Beijing’s controversial national security law will take effect immediately after two ceremonial votes on June 30 by the standing committee of China’s rubber-stamp legislature.
Unusually, neither Beijing nor the Hong Kong government has publicized the text of the law—though the Chinese regime disclosed several additional details last week, such as the Hong Kong leader will have the power to appoint judges to hear national security-related cases.
Current Hong Kong leader Carrie Lam, in a statement issued on June 30 at around 6:50 p.m. local time, welcomed Beijing’s formal passage of the law, and said it would “come into effect later today.”
She added that her government will promulgate the law in the government gazette “as soon as possible” to officially enable its implementation.
Beijing formally began the process of drafting a national security law for Hong Kong on May 28, after the rubber-stamp legislature, the National People’s Congress (NPC), conducted a ceremonial vote. The law would criminalize those who engage in activities connected to “subversion, secession, terrorism, and foreign interference” against the Chinese Communist Party (CCP).
The NPC standing committee, which oversees the body, tabled the bill on Monday. The following morning, it formally voted unanimously for the bill’s passage, then voted again for it to be annexed to Hong Kong’s mini-constitution, the Basic Law.
With the security law, Lam claimed that the “social unrest” in Hong Kong “will be eased and stability will be restored,” repeating phrases used in Beijing’s propaganda that characterize the ongoing pro-democracy protest movement.
John Lee, Hong Kong’s Security Secretary, said in a statement that a police “dedicated unit” will be set up under the national security law to be “equipped with effective enforcement power to discharge the enforcement duties.”
Soon after Lam’s statement, the pan-democracy camp of the city’s local legislature, known as the Legislative Council (LegCo), held a press conference criticizing Beijing and the law.
“This is the end of ‘one country, two systems,’” said Dennis Kwok, a lawmaker of the Civic Party, referring to the framework by which Beijing promised to preserve the city’s autonomy upon Hong Kong’s transfer of sovereignty from Britain to China in 1997.
Kwok said what Beijing had done was a “ruthless way of taking away the freedoms and human dignity of the Hong Kong people.”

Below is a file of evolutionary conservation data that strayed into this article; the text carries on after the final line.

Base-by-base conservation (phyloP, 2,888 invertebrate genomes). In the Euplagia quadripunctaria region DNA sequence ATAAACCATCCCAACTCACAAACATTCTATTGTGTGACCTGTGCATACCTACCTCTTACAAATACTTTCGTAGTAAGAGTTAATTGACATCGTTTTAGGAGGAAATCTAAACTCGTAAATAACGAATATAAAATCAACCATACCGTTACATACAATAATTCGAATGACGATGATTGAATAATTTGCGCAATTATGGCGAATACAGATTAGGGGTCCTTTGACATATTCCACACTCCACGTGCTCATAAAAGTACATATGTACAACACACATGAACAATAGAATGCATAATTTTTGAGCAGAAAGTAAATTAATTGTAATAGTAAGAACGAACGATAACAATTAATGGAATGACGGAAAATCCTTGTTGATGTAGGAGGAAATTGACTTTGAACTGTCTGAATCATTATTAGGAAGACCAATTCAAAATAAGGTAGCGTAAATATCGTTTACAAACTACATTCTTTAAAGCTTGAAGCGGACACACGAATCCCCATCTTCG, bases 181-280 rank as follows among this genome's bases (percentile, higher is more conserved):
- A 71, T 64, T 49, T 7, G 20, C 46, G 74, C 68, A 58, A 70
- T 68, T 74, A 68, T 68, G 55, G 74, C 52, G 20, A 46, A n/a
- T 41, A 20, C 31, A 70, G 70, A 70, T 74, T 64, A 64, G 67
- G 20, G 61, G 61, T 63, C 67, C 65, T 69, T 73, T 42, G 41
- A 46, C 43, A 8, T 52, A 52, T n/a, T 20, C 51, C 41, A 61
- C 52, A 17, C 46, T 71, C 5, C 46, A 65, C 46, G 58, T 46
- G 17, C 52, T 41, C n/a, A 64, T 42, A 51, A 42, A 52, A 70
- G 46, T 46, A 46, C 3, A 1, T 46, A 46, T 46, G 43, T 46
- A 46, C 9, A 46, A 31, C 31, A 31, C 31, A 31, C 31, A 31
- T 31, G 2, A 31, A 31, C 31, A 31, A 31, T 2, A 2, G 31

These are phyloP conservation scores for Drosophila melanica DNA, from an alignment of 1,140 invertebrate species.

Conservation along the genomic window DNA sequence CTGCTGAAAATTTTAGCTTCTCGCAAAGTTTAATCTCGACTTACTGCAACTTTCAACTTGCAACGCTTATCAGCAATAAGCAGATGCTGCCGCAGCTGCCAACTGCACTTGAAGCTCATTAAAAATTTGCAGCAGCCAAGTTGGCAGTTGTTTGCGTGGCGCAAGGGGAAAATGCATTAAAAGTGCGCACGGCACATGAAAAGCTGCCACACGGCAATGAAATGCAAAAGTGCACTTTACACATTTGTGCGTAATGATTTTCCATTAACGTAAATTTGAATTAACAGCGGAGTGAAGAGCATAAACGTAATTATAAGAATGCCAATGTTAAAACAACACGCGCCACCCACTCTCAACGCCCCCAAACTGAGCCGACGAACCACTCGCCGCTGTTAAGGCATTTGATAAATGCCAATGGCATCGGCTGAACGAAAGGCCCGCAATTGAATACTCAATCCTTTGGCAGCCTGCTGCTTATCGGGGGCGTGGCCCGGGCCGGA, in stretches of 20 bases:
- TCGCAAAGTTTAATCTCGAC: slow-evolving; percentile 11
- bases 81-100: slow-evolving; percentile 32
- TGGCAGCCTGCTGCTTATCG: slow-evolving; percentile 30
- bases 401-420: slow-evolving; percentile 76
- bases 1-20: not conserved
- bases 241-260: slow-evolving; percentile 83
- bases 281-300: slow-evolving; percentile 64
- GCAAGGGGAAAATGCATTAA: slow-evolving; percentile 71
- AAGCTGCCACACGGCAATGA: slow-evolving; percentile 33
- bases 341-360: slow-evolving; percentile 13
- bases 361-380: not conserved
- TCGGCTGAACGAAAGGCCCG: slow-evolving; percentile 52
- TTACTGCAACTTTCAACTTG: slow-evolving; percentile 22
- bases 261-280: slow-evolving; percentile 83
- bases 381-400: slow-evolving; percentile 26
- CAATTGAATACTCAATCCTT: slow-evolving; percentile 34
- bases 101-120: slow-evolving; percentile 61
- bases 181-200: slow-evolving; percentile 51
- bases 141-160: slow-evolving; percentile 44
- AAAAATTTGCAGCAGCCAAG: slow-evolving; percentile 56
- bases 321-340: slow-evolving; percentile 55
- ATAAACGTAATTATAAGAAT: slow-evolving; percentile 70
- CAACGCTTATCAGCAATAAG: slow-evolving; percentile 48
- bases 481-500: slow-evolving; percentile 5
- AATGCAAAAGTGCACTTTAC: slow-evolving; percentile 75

It was an “undignified assault on the freedoms, human rights, and the rule of law of Hong Kong,” Kwok said.
Lawmaker Tanya Chan said the law was equivalent to issuing a “death certificate” for “one country, two systems, and that Hong Kong will now be under the rule of “one country, one system.”
Many governments, including Japan, South Korea, Taiwan, the UK, and the European Union expressed concerns following the formal passage of the law.
As fundamental rights and the rule of law appear threatened by these extraordinary actions in #HongKong, we join calls for the urgent establishment of a UN human rights mechanism on #China https://t.co/rxBSmNyWHK pic.twitter.com/3ofBZiQpOz
— BHRC (@BarHumanRights) June 30, 2020
Joining the international criticism was NATO Secretary-General Jens Stoltenberg, who said during a Tuesday virtual forum, “It is clear that China does not share our values—democracy, freedom, and the rule of law,” according to Reuters.
Stoltenberg added: “We see this in Hong Kong, where the new security law undermines its autonomy.”
Chris Patten, the last governor of Hong Kong and a patron of the British NGO Hong Kong Watch, criticized Beijing in a statement.
“This decision, which rides rough-shod over Hong Kong’s elected legislature, marks the end of one-country, two-systems. It is a flagrant breach of the Sino-British Joint Declaration,” Patten said, referring to the treaty that governed Hong Kong’s handover.
Patten warned: “The separation of powers is in danger of being shattered and the courts politicized by the provision that the Chief Executive will herself choose the judges for national security cases.”
From The Epoch Times